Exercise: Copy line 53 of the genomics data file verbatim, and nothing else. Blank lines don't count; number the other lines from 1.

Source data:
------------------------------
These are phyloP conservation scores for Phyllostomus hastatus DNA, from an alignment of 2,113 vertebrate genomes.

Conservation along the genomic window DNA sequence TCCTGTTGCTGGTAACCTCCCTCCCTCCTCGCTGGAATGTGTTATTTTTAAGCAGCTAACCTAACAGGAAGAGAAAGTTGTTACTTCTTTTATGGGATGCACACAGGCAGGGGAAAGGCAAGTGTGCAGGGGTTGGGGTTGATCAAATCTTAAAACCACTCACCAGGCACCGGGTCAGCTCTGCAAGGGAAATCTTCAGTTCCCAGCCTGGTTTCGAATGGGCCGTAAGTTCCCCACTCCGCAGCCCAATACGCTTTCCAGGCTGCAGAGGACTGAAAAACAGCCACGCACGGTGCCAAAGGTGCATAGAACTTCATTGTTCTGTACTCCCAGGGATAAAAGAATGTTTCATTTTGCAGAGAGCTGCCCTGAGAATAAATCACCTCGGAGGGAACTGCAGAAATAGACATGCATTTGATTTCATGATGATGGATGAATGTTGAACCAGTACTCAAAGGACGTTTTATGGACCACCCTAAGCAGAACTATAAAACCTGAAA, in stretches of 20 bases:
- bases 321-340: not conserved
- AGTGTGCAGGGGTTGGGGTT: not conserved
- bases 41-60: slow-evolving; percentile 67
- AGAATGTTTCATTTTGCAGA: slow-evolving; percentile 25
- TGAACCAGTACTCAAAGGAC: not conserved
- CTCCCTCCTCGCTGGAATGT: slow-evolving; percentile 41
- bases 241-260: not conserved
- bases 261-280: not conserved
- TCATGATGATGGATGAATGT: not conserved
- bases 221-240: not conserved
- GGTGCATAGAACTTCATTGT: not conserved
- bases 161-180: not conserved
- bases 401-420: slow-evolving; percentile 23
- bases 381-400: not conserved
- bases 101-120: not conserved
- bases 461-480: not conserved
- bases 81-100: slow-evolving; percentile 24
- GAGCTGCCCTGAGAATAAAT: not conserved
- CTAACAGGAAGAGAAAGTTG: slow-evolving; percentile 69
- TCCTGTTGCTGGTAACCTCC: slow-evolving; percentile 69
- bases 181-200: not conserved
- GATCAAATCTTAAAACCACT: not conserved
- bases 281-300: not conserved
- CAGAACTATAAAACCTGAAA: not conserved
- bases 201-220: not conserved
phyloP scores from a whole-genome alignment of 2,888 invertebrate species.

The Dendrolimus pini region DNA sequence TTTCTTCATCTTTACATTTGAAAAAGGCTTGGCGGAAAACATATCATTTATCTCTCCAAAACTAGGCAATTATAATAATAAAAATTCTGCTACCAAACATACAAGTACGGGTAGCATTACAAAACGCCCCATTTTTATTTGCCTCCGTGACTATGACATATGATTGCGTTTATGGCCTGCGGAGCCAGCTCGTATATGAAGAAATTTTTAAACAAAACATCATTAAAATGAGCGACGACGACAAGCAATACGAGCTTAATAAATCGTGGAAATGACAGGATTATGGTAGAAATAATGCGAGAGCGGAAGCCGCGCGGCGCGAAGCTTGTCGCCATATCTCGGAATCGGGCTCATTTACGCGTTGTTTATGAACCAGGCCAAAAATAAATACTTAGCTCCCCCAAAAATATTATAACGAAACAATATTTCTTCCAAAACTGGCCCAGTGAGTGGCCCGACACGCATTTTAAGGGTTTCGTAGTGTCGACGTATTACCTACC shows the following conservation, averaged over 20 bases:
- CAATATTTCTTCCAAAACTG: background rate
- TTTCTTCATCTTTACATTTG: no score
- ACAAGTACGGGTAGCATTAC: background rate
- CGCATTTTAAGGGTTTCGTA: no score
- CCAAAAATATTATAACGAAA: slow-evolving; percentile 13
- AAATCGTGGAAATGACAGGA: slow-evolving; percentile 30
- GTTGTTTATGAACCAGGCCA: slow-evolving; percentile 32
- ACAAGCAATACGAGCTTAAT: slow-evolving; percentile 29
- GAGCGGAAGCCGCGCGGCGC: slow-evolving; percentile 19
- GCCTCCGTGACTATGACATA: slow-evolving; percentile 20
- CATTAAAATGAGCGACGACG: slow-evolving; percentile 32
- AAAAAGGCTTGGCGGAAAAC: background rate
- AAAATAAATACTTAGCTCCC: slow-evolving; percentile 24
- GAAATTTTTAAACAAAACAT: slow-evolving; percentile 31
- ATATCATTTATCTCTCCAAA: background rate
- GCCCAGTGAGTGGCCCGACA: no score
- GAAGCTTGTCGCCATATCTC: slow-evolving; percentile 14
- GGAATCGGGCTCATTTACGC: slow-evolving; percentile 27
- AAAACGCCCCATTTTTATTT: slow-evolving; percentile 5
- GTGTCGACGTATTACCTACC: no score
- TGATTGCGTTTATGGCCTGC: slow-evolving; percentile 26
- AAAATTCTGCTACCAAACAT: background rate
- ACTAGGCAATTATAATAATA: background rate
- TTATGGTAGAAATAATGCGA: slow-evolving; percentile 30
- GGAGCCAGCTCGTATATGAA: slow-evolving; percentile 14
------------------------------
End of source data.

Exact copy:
- TTATGGTAGAAATAATGCGA: slow-evolving; percentile 30